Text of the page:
Andrea Bánfi

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Bone marrow stromal cells (BMSC) are an attractive target for novel strategies in the gene/cell therapy of hematologic and skeletal pathologies, involving BMSC in vitro expansion/transfection and reinfusion. We investigated the effects of in vitro expansion on BMSC pluripotentiality, proliferative ability, and bone-forming efficiency in vivo. BMSC from(More)
Bone marrow stromal cells, obtained from postnatal bone marrow, contain progenitors able to differentiate into several mesenchymal lineages. Their use in gene and cell therapy requires their in vitro expansion and calls for the investigation of the culture conditions required to preserve these cells as a stem compartment with high differentiative potential(More)
From 1973 to 1980, we carried out a controlled study at the National Cancer Institute in Milan to consider the value of a conservative procedure in patients with breast cancer of small size. We randomized 701 patients with breast cancer measuring less than 2 cm in diameter and with no palpable axillary lymph nodes to Halsted radical mastectomy or to(More)
Bone marrow stromal cells (BMSCs) can be easily isolated from adult marrow and contain a population of pluripotent progenitors that can give rise to different mesenchymal lineages both in vitro and in vivo. These properties make BMSCs an attractive target for cell-based therapeutic strategies for a variety of disorders. However, because of their low(More)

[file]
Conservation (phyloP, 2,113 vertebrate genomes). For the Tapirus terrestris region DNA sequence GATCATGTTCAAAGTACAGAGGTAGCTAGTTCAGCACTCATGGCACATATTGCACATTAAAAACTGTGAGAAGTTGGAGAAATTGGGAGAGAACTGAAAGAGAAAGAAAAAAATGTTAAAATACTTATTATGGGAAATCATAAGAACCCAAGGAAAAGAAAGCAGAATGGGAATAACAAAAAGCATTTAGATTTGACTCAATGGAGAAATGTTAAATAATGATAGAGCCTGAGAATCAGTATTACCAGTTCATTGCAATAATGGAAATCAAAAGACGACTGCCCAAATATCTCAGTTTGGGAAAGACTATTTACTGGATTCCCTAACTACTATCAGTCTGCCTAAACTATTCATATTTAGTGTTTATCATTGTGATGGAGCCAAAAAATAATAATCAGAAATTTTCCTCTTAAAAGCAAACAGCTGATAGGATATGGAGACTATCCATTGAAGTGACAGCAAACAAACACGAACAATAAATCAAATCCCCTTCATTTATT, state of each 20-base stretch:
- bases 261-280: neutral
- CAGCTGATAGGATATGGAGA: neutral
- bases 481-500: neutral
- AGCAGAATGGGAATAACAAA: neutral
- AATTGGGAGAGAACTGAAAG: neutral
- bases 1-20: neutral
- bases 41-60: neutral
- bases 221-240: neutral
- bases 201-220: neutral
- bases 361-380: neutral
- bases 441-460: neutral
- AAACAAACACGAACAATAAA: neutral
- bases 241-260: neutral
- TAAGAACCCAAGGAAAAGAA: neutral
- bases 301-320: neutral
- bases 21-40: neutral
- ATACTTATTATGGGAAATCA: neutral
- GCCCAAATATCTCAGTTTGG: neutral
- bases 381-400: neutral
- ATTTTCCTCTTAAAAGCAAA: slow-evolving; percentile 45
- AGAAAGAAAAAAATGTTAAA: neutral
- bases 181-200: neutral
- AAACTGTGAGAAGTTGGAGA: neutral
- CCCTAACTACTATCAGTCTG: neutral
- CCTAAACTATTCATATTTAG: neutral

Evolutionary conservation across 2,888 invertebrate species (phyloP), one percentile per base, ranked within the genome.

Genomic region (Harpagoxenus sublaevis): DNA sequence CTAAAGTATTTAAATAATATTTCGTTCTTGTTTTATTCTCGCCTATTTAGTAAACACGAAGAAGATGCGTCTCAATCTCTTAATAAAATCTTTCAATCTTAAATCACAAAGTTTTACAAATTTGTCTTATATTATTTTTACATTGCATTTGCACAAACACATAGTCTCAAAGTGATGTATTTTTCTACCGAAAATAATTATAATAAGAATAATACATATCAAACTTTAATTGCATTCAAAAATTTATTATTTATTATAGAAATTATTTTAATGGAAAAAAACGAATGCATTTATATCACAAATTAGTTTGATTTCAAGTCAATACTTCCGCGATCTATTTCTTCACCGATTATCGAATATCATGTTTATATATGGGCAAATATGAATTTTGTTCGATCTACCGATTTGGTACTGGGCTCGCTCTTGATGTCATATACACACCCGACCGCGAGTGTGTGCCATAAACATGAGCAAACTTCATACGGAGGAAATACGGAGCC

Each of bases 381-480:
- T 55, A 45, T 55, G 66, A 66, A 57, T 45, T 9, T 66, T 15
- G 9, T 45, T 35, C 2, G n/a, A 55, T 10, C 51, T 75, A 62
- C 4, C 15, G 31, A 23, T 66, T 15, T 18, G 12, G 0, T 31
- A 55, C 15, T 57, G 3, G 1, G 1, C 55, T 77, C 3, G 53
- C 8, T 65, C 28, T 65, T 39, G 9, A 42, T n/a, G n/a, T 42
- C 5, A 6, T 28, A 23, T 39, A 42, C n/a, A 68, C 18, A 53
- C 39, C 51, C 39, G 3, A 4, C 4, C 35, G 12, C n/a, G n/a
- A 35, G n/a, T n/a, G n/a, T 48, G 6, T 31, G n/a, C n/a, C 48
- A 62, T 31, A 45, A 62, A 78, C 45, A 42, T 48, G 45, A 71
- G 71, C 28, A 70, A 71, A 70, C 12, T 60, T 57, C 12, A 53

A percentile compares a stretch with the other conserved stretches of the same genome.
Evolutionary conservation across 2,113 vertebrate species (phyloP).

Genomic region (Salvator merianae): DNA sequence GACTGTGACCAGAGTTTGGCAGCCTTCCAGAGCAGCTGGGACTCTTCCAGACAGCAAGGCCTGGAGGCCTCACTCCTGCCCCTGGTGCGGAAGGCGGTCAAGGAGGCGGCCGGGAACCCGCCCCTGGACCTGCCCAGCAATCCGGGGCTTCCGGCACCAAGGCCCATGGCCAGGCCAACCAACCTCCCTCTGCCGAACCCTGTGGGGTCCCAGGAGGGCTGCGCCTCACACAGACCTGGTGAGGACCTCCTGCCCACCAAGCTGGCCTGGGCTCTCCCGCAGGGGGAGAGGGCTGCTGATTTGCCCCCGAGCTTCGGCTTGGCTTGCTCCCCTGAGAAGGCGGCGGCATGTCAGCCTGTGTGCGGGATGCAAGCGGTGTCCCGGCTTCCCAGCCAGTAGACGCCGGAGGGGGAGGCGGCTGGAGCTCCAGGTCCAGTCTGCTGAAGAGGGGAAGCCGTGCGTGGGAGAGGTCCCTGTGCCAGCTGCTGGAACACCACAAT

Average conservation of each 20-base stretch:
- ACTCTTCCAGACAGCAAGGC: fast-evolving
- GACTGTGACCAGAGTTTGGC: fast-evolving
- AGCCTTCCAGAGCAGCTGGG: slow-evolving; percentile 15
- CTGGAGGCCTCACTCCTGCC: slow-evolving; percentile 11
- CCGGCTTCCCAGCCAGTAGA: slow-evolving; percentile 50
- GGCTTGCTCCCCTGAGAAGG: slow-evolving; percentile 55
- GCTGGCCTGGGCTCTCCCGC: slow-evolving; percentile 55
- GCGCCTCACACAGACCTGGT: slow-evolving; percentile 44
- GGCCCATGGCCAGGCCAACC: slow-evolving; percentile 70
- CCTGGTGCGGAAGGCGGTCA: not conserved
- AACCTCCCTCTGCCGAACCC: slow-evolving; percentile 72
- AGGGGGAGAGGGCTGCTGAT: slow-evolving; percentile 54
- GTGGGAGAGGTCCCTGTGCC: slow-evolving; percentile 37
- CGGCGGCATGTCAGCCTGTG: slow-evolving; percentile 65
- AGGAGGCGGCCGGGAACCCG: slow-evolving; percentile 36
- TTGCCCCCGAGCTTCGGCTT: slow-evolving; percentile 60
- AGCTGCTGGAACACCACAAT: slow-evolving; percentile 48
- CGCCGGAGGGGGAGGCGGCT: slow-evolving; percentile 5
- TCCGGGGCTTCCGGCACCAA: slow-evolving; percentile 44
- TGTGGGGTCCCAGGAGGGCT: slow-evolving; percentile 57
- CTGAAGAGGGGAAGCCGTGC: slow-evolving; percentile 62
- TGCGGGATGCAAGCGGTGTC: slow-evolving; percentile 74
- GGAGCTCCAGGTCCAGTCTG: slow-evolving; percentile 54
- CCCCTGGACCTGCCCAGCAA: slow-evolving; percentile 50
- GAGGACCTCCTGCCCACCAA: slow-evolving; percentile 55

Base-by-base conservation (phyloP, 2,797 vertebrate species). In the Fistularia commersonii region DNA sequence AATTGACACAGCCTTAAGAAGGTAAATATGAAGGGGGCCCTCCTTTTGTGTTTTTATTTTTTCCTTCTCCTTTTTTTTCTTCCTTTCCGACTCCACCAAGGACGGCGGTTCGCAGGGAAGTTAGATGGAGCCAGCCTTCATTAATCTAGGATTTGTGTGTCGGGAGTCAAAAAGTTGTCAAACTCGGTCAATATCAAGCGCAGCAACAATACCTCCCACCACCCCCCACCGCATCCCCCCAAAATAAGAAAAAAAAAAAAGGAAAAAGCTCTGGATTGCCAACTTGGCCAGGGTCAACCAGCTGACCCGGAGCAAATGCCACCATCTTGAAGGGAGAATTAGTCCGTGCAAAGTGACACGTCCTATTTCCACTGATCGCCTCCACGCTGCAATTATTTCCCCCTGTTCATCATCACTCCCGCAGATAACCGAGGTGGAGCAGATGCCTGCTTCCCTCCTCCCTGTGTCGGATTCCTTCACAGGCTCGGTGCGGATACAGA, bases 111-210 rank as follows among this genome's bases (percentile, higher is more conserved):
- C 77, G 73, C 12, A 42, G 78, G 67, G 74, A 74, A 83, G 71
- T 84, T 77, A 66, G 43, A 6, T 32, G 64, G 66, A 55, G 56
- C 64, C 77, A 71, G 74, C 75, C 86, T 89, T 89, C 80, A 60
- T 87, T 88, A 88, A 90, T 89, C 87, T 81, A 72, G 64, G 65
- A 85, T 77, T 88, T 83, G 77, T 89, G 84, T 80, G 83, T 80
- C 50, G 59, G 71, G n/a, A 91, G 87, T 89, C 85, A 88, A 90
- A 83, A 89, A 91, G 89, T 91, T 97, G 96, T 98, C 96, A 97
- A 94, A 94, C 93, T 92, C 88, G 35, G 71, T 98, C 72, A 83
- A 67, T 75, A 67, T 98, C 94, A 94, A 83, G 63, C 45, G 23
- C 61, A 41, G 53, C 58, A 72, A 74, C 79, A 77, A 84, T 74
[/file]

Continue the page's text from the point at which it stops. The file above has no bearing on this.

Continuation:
From 1973 to 1980 we randomly assigned 701 patients with breast cancer measuring less than 2 cm in diameter and with no palpable axillary lymph nodes to Halsted radical mastectomy (n 349) or to 'quadrantectomy' with axillary dissection and radiotherapy to the ipsilateral breast tissue (n 352). The two groups were comparable in age distribution, size and(More)
From 1973 to 1980, 701 women with small breast cancer (less than 2 cm in diameter) were randomized into two different treatments. 349 patients received classic Halsted mastectomy and 352 patients received quadrantectomy, axillary dissection and radiotherapy on the ipsilateral breast. 24.6% of the patients in the mastectomy group and 27.0% of the patients in(More)
High dose chemotherapy (CT) followed by bone marrow transplant (BMT) is increasingly used for the treatment of both hematological and solid neoplasms, but an understanding of its late consequences on the marrow microenvironment is still only at its beginning. It is in fact known that marrow stroma is damaged by high-dose cytotoxic therapy and by radiation(More)
In a prospective randomized study adjuvant combination chemotherapy with CMF was administered for 12 monthly cycles to 207 patients subjected to radical mastectomy (Halsted or extended) and treatment failure was compared to that observed in 179 patients whose primary therapy consisted only of radical surgery (control group). All patients of both groups had(More)